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Drew Brees made history in 2011-2012 passing for 5,476 yards and now holds the record for passing yards in a single season
In the NFC South, the quarterback is king.
The top three teams in the division are the New Orleans Saints, the Atlanta Falcons and the Carolina Panthers.
Each of which are lead by a quarterback who can provide offense beyond simply managing the game.
The 2012 season will be no different, but each team has issues outside the quarterback position that will decide their fate.
New Orleans was very close to the NFC Championship game, actually, but couldn't make it past the Divisional Round.
Drew Brees broke the all-ime passing record for yards in a season by reaching 5,476 yards. Though he is an unrestricted free agent this year, it seems certain he will be a Saint next season, one way or another.
So, where do the Saints look to improve?
With defensive coordinator Gregg Williams directing the defense, the Saints loved to try to get after the quarterback. This group did not always achieve success in this, though, and as a result, ranked 30th in the league in pass defense.
They were 12th against the run, but, under new defensive coordinator and former St. Louis Rams coach Steve Spagnuolo, we may see a more balanced defense.
He did guide the Rams to a 2-14 season in 2011, but he has had true success as a coordinator.
Defense was the only thing keeping the Saints from reaching the NFC title game and that is where they will look to improve.
Yet again, though, the production of Brees, coming off his best year ever, will be the key to bringing the Lombardi Trophy to New Orleans. Brees will have to continue to play at a high level while the Saints experience changes elsewhere on the team.
Atlanta also had some success in the 2011-2012 season, but they fell to the Super Bowl champion New York Giants during wild card weekend of the playoffs.
The Falcons were lead by quarterback Matt Ryan who, in his fourth year, threw for close to 4,200 yards. He, too, was the piece that kept it all together.
The running game, by which he was backed up, was nothing incredible ranking 17th in the league. Some poor instances of coaching (see week 10) also were worrisome.
Head coach Mike Smith will have to work on the inconsistencies and get his guys to play more disciplined football. In the meantime, Ryan will have to be the one who holds everything down while the Falcons do everything else they can to get back to their 2010 form (13-3).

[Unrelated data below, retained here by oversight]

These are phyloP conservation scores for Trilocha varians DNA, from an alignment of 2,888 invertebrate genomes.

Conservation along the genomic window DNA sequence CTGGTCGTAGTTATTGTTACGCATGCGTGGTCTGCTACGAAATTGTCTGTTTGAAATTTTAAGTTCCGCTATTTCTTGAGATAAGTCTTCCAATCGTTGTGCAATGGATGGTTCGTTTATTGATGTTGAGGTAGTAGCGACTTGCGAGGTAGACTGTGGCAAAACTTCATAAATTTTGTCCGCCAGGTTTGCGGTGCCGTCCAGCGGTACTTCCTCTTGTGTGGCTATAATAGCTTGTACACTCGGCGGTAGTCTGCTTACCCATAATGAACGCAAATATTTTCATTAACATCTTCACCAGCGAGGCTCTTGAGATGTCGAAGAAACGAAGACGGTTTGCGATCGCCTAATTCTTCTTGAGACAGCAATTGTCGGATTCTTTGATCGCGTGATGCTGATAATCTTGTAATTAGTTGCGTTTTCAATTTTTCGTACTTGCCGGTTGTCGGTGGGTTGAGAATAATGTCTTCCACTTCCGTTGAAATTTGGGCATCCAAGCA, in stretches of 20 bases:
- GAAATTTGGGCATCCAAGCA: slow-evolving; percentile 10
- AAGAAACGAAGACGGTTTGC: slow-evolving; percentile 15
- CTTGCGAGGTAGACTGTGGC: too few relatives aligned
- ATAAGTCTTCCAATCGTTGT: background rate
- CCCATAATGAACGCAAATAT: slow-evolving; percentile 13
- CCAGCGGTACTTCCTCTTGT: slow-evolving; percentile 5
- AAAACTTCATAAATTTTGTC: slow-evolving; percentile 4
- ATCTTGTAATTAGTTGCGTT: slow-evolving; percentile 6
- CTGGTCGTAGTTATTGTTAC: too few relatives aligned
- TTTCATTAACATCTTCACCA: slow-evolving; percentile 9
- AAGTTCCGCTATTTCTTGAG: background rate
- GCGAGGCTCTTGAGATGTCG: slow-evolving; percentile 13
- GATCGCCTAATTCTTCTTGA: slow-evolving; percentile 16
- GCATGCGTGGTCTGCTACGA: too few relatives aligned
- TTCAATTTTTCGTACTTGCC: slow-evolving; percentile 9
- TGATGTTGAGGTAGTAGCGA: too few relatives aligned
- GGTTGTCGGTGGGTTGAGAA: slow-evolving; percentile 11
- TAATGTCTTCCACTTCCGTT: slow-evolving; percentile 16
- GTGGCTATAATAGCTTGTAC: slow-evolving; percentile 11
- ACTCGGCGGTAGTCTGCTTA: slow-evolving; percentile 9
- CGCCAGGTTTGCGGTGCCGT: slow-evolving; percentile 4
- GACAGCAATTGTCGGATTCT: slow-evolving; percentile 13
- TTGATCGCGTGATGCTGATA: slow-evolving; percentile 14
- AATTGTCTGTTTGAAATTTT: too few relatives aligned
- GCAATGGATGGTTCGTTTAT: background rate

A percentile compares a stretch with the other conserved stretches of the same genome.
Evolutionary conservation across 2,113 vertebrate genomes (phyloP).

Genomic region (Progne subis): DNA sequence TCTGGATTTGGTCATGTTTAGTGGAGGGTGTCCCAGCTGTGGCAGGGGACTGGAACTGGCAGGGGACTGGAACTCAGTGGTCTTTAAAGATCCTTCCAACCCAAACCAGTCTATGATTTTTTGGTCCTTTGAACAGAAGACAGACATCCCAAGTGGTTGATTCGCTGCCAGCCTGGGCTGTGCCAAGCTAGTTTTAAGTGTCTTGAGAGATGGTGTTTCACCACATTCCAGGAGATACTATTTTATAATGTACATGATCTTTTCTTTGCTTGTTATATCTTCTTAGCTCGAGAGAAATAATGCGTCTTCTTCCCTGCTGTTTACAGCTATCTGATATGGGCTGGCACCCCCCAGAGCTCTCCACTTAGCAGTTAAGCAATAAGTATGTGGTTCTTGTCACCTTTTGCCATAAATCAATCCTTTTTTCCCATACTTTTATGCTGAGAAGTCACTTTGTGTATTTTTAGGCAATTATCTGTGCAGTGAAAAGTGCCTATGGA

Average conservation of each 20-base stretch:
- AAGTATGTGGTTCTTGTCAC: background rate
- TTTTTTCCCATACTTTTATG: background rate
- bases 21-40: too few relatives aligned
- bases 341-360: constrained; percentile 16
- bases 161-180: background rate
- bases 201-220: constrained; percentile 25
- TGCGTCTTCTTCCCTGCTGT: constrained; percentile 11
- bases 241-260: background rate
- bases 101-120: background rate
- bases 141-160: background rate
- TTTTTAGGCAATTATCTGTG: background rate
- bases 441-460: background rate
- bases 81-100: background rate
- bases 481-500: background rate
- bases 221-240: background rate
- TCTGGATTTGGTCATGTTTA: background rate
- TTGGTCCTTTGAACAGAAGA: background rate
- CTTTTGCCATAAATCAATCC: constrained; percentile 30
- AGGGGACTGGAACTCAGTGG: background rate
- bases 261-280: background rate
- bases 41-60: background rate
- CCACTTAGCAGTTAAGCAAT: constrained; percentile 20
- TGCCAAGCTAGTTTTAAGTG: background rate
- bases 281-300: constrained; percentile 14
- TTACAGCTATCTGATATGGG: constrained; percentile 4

In Charlotte, North Carolina is where some serious strides were taken.
Some criticized the Panthers for taking Cam Newton first overall in the 2011 draft, but it proved to be one of the best decisions they could have made.
Newton broke the rookie passing record, throwing for over 4,000 yards. He also ran for over 700 yards and 14 touchdowns bringing his total touchdowns to 35. He got some help from a great ground game, but outside of the aging Steve Smith and couple good tight ends in Greg Olsen and Jeremy Shockey, Newton wasn't working with the greatest situation.
This was especially the case with a defense that simply could not find a way to slow other teams down. While losing your best player on defense (Jon Beason) explains some of it, nobody outside of cornerback Chris Gamble looked like they'd be a starter anywhere else.
Getting Beason back will help, but the Panthers definitely will have to look to someone outside the organization (in the draft or free agency) to help out a lackadaisical defense. In the meantime, Newton will have to try to continue the magic we witnessed with him commanding Carolina's offense to make sure a team headed in the right direction keeps on that path.
Heck even in Tampa Bay, where the Buccaneers went 4-12, quarterback Josh Freeman could be important. If Freeman can bounce back from a career high year in interceptions (22), that would make a huge difference towards making Greg Schiano's new job a lot easier.
At the start of every season, everyone starts in the same place and has a fair shot at taking home their division's title. In the NFC South, who jumps out to a lead and maintains that lead will largely hinge on how each team's quarterback ties together his team.